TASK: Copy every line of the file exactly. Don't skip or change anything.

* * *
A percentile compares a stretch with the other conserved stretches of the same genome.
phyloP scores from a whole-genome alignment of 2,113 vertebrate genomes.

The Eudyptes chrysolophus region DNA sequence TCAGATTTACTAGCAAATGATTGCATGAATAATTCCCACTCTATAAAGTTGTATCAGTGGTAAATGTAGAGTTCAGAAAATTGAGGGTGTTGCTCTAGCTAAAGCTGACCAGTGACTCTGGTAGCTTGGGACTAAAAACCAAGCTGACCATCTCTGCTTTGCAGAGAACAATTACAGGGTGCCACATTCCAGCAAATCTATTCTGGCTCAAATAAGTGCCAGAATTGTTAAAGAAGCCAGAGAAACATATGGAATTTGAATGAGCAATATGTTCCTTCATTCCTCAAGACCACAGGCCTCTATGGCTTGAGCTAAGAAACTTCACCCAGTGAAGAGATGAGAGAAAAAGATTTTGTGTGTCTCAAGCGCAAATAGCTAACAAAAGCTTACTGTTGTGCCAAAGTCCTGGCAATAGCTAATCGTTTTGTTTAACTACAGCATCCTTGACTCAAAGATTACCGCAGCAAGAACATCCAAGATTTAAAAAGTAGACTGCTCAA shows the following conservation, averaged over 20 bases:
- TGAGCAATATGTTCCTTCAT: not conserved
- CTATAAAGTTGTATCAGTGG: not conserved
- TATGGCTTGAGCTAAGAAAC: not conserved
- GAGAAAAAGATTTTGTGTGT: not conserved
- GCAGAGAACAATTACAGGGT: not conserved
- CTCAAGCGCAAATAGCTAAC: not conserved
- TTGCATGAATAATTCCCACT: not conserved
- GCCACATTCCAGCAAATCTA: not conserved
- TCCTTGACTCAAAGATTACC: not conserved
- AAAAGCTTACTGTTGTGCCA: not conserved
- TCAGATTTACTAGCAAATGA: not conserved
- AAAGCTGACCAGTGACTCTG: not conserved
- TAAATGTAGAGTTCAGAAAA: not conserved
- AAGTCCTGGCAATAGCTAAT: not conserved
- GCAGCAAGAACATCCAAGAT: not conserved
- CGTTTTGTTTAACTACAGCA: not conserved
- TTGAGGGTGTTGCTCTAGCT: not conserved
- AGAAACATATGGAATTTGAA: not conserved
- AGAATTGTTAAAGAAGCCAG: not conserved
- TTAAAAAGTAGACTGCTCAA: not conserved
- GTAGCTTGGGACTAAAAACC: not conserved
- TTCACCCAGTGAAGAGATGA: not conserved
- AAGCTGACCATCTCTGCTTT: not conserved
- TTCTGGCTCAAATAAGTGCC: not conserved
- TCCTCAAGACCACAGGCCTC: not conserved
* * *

A percentile compares a stretch with the other conserved stretches of the same genome.
phyloP scores from a whole-genome alignment of 2,113 vertebrate genomes.

The Eudyptes chrysolophus region DNA sequence TCAGATTTACTAGCAAATGATTGCATGAATAATTCCCACTCTATAAAGTTGTATCAGTGGTAAATGTAGAGTTCAGAAAATTGAGGGTGTTGCTCTAGCTAAAGCTGACCAGTGACTCTGGTAGCTTGGGACTAAAAACCAAGCTGACCATCTCTGCTTTGCAGAGAACAATTACAGGGTGCCACATTCCAGCAAATCTATTCTGGCTCAAATAAGTGCCAGAATTGTTAAAGAAGCCAGAGAAACATATGGAATTTGAATGAGCAATATGTTCCTTCATTCCTCAAGACCACAGGCCTCTATGGCTTGAGCTAAGAAACTTCACCCAGTGAAGAGATGAGAGAAAAAGATTTTGTGTGTCTCAAGCGCAAATAGCTAACAAAAGCTTACTGTTGTGCCAAAGTCCTGGCAATAGCTAATCGTTTTGTTTAACTACAGCATCCTTGACTCAAAGATTACCGCAGCAAGAACATCCAAGATTTAAAAAGTAGACTGCTCAA shows the following conservation, averaged over 20 bases:
- TGAGCAATATGTTCCTTCAT: not conserved
- CTATAAAGTTGTATCAGTGG: not conserved
- TATGGCTTGAGCTAAGAAAC: not conserved
- GAGAAAAAGATTTTGTGTGT: not conserved
- GCAGAGAACAATTACAGGGT: not conserved
- CTCAAGCGCAAATAGCTAAC: not conserved
- TTGCATGAATAATTCCCACT: not conserved
- GCCACATTCCAGCAAATCTA: not conserved
- TCCTTGACTCAAAGATTACC: not conserved
- AAAAGCTTACTGTTGTGCCA: not conserved
- TCAGATTTACTAGCAAATGA: not conserved
- AAAGCTGACCAGTGACTCTG: not conserved
- TAAATGTAGAGTTCAGAAAA: not conserved
- AAGTCCTGGCAATAGCTAAT: not conserved
- GCAGCAAGAACATCCAAGAT: not conserved
- CGTTTTGTTTAACTACAGCA: not conserved
- TTGAGGGTGTTGCTCTAGCT: not conserved
- AGAAACATATGGAATTTGAA: not conserved
- AGAATTGTTAAAGAAGCCAG: not conserved
- TTAAAAAGTAGACTGCTCAA: not conserved
- GTAGCTTGGGACTAAAAACC: not conserved
- TTCACCCAGTGAAGAGATGA: not conserved
- AAGCTGACCATCTCTGCTTT: not conserved
- TTCTGGCTCAAATAAGTGCC: not conserved
- TCCTCAAGACCACAGGCCTC: not conserved